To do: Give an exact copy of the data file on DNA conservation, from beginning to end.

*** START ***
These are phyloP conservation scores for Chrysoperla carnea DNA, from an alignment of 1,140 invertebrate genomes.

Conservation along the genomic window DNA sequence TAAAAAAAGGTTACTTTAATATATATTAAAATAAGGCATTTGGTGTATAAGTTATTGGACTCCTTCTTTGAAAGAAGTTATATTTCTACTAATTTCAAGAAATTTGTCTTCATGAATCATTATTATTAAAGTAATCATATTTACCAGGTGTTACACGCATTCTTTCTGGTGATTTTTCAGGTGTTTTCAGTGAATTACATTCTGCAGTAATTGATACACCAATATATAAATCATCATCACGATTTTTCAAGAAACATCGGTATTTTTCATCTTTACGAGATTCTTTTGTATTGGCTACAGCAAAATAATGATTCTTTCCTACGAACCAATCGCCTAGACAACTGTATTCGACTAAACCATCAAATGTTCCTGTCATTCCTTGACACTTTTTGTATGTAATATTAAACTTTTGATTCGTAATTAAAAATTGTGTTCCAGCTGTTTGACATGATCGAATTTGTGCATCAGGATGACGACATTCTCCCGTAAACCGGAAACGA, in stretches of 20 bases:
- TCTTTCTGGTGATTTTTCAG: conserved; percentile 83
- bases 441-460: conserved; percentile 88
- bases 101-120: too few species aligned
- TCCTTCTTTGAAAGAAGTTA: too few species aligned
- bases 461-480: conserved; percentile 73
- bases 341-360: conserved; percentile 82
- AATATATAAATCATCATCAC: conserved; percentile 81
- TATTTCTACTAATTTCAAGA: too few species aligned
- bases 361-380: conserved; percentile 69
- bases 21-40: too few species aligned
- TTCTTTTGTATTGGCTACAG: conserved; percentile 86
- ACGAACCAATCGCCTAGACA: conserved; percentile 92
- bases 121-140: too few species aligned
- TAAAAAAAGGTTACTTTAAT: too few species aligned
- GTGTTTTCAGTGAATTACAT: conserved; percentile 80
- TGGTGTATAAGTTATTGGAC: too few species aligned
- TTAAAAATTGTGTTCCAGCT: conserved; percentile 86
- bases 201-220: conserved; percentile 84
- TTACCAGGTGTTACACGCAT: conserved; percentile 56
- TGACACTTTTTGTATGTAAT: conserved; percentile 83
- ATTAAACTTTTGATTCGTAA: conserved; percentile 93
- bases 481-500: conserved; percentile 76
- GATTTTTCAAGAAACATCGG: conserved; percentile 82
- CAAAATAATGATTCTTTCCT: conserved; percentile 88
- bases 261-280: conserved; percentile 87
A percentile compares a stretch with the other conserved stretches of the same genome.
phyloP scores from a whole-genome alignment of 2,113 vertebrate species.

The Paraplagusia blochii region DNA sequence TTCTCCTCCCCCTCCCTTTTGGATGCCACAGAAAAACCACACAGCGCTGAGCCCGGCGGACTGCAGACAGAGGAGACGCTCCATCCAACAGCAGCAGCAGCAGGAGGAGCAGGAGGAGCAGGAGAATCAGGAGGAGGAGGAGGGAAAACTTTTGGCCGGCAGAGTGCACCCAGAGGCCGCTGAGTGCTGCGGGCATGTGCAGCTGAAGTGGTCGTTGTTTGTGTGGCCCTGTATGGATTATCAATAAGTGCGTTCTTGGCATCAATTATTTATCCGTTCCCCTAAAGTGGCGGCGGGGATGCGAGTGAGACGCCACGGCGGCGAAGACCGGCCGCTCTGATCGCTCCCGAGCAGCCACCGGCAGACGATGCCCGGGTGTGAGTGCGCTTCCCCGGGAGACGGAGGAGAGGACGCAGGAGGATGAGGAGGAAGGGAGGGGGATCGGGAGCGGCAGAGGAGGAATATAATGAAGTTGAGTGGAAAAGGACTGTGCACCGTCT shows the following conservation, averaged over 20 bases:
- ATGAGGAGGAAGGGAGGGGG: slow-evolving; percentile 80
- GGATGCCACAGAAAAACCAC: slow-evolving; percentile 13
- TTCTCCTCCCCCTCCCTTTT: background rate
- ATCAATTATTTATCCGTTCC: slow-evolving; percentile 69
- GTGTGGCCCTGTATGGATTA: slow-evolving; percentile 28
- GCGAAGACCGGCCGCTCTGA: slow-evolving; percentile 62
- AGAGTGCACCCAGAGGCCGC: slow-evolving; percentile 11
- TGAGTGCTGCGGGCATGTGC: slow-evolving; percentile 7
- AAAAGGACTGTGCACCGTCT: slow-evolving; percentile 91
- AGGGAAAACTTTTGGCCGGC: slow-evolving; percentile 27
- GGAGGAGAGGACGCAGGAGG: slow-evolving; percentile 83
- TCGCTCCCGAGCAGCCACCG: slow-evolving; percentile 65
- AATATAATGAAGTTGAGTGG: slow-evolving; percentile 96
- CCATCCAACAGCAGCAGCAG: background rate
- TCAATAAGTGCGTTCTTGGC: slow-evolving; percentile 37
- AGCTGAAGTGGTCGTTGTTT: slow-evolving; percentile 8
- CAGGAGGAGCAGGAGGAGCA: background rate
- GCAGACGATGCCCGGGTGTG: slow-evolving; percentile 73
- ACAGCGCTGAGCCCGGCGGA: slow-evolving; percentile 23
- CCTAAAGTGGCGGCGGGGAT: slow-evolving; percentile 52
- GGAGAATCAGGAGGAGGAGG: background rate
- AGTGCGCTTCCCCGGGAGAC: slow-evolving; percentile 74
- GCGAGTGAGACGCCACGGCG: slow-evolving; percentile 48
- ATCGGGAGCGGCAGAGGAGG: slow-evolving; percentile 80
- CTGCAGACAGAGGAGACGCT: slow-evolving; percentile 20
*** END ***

These are phyloP conservation scores for Chrysoperla carnea DNA, from an alignment of 1,140 invertebrate genomes.

Conservation along the genomic window DNA sequence TAAAAAAAGGTTACTTTAATATATATTAAAATAAGGCATTTGGTGTATAAGTTATTGGACTCCTTCTTTGAAAGAAGTTATATTTCTACTAATTTCAAGAAATTTGTCTTCATGAATCATTATTATTAAAGTAATCATATTTACCAGGTGTTACACGCATTCTTTCTGGTGATTTTTCAGGTGTTTTCAGTGAATTACATTCTGCAGTAATTGATACACCAATATATAAATCATCATCACGATTTTTCAAGAAACATCGGTATTTTTCATCTTTACGAGATTCTTTTGTATTGGCTACAGCAAAATAATGATTCTTTCCTACGAACCAATCGCCTAGACAACTGTATTCGACTAAACCATCAAATGTTCCTGTCATTCCTTGACACTTTTTGTATGTAATATTAAACTTTTGATTCGTAATTAAAAATTGTGTTCCAGCTGTTTGACATGATCGAATTTGTGCATCAGGATGACGACATTCTCCCGTAAACCGGAAACGA, in stretches of 20 bases:
- TCTTTCTGGTGATTTTTCAG: conserved; percentile 83
- bases 441-460: conserved; percentile 88
- bases 101-120: too few species aligned
- TCCTTCTTTGAAAGAAGTTA: too few species aligned
- bases 461-480: conserved; percentile 73
- bases 341-360: conserved; percentile 82
- AATATATAAATCATCATCAC: conserved; percentile 81
- TATTTCTACTAATTTCAAGA: too few species aligned
- bases 361-380: conserved; percentile 69
- bases 21-40: too few species aligned
- TTCTTTTGTATTGGCTACAG: conserved; percentile 86
- ACGAACCAATCGCCTAGACA: conserved; percentile 92
- bases 121-140: too few species aligned
- TAAAAAAAGGTTACTTTAAT: too few species aligned
- GTGTTTTCAGTGAATTACAT: conserved; percentile 80
- TGGTGTATAAGTTATTGGAC: too few species aligned
- TTAAAAATTGTGTTCCAGCT: conserved; percentile 86
- bases 201-220: conserved; percentile 84
- TTACCAGGTGTTACACGCAT: conserved; percentile 56
- TGACACTTTTTGTATGTAAT: conserved; percentile 83
- ATTAAACTTTTGATTCGTAA: conserved; percentile 93
- bases 481-500: conserved; percentile 76
- GATTTTTCAAGAAACATCGG: conserved; percentile 82
- CAAAATAATGATTCTTTCCT: conserved; percentile 88
- bases 261-280: conserved; percentile 87
A percentile compares a stretch with the other conserved stretches of the same genome.
phyloP scores from a whole-genome alignment of 2,113 vertebrate species.

The Paraplagusia blochii region DNA sequence TTCTCCTCCCCCTCCCTTTTGGATGCCACAGAAAAACCACACAGCGCTGAGCCCGGCGGACTGCAGACAGAGGAGACGCTCCATCCAACAGCAGCAGCAGCAGGAGGAGCAGGAGGAGCAGGAGAATCAGGAGGAGGAGGAGGGAAAACTTTTGGCCGGCAGAGTGCACCCAGAGGCCGCTGAGTGCTGCGGGCATGTGCAGCTGAAGTGGTCGTTGTTTGTGTGGCCCTGTATGGATTATCAATAAGTGCGTTCTTGGCATCAATTATTTATCCGTTCCCCTAAAGTGGCGGCGGGGATGCGAGTGAGACGCCACGGCGGCGAAGACCGGCCGCTCTGATCGCTCCCGAGCAGCCACCGGCAGACGATGCCCGGGTGTGAGTGCGCTTCCCCGGGAGACGGAGGAGAGGACGCAGGAGGATGAGGAGGAAGGGAGGGGGATCGGGAGCGGCAGAGGAGGAATATAATGAAGTTGAGTGGAAAAGGACTGTGCACCGTCT shows the following conservation, averaged over 20 bases:
- ATGAGGAGGAAGGGAGGGGG: slow-evolving; percentile 80
- GGATGCCACAGAAAAACCAC: slow-evolving; percentile 13
- TTCTCCTCCCCCTCCCTTTT: background rate
- ATCAATTATTTATCCGTTCC: slow-evolving; percentile 69
- GTGTGGCCCTGTATGGATTA: slow-evolving; percentile 28
- GCGAAGACCGGCCGCTCTGA: slow-evolving; percentile 62
- AGAGTGCACCCAGAGGCCGC: slow-evolving; percentile 11
- TGAGTGCTGCGGGCATGTGC: slow-evolving; percentile 7
- AAAAGGACTGTGCACCGTCT: slow-evolving; percentile 91
- AGGGAAAACTTTTGGCCGGC: slow-evolving; percentile 27
- GGAGGAGAGGACGCAGGAGG: slow-evolving; percentile 83
- TCGCTCCCGAGCAGCCACCG: slow-evolving; percentile 65
- AATATAATGAAGTTGAGTGG: slow-evolving; percentile 96
- CCATCCAACAGCAGCAGCAG: background rate
- TCAATAAGTGCGTTCTTGGC: slow-evolving; percentile 37
- AGCTGAAGTGGTCGTTGTTT: slow-evolving; percentile 8
- CAGGAGGAGCAGGAGGAGCA: background rate
- GCAGACGATGCCCGGGTGTG: slow-evolving; percentile 73
- ACAGCGCTGAGCCCGGCGGA: slow-evolving; percentile 23
- CCTAAAGTGGCGGCGGGGAT: slow-evolving; percentile 52
- GGAGAATCAGGAGGAGGAGG: background rate
- AGTGCGCTTCCCCGGGAGAC: slow-evolving; percentile 74
- GCGAGTGAGACGCCACGGCG: slow-evolving; percentile 48
- ATCGGGAGCGGCAGAGGAGG: slow-evolving; percentile 80
- CTGCAGACAGAGGAGACGCT: slow-evolving; percentile 20